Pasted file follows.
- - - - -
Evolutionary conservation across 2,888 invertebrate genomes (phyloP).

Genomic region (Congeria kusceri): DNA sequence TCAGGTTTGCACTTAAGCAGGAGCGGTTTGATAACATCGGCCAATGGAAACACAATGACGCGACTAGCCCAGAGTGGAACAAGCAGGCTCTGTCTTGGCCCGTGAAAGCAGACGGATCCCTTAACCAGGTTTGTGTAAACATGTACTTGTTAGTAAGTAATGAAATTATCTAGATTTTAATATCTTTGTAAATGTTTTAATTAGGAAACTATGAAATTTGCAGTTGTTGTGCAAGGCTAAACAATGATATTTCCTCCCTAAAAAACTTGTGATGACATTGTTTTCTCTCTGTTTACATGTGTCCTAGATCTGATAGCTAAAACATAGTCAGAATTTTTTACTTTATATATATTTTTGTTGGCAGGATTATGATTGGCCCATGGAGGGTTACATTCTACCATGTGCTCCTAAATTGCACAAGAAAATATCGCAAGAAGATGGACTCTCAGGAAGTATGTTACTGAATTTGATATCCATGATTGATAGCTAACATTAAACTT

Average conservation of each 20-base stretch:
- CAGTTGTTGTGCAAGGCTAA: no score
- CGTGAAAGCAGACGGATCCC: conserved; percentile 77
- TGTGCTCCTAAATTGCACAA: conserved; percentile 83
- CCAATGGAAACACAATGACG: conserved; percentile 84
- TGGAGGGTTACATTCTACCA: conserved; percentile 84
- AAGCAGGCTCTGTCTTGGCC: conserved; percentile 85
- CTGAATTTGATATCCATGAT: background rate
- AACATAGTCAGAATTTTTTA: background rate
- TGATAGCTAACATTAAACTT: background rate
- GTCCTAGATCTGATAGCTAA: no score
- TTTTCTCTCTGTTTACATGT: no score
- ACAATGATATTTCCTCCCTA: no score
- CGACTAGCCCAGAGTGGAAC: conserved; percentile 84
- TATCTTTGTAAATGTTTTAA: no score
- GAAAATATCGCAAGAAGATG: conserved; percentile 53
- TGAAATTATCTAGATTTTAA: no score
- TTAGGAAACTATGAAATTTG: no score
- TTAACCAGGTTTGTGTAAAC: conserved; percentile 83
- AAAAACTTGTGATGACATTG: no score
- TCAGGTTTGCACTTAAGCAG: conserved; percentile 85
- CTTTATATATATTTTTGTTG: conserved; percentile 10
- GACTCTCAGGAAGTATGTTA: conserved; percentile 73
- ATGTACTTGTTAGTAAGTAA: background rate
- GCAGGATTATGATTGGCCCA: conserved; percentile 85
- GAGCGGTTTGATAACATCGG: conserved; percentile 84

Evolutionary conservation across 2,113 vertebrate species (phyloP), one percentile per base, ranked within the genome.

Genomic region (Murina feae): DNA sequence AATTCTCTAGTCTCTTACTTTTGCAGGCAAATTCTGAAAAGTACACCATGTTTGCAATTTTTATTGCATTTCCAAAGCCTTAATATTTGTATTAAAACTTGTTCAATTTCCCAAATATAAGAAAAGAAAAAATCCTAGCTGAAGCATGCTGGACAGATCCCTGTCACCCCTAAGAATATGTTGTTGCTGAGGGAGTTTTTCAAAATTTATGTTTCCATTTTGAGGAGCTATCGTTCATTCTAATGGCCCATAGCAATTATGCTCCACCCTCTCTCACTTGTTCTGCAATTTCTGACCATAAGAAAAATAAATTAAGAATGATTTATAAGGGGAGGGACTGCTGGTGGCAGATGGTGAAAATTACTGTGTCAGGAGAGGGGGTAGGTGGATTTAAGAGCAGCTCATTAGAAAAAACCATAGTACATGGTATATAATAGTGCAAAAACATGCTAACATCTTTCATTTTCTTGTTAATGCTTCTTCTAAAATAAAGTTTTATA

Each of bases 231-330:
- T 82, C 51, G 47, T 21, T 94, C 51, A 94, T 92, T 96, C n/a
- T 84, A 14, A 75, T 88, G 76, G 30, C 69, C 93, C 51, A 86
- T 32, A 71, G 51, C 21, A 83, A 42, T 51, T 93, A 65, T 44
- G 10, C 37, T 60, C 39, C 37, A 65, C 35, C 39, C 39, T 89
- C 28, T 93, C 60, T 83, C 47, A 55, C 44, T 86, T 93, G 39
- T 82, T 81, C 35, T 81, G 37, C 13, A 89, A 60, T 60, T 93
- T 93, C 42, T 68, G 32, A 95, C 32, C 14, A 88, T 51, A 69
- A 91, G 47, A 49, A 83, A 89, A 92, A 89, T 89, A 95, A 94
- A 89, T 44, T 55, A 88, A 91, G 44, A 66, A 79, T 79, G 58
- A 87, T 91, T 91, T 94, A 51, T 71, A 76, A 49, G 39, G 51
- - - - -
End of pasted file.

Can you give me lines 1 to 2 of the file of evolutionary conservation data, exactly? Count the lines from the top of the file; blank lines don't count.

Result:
Evolutionary conservation across 2,888 invertebrate genomes (phyloP).

Genomic region (Congeria kusceri): DNA sequence TCAGGTTTGCACTTAAGCAGGAGCGGTTTGATAACATCGGCCAATGGAAACACAATGACGCGACTAGCCCAGAGTGGAACAAGCAGGCTCTGTCTTGGCCCGTGAAAGCAGACGGATCCCTTAACCAGGTTTGTGTAAACATGTACTTGTTAGTAAGTAATGAAATTATCTAGATTTTAATATCTTTGTAAATGTTTTAATTAGGAAACTATGAAATTTGCAGTTGTTGTGCAAGGCTAAACAATGATATTTCCTCCCTAAAAAACTTGTGATGACATTGTTTTCTCTCTGTTTACATGTGTCCTAGATCTGATAGCTAAAACATAGTCAGAATTTTTTACTTTATATATATTTTTGTTGGCAGGATTATGATTGGCCCATGGAGGGTTACATTCTACCATGTGCTCCTAAATTGCACAAGAAAATATCGCAAGAAGATGGACTCTCAGGAAGTATGTTACTGAATTTGATATCCATGATTGATAGCTAACATTAAACTT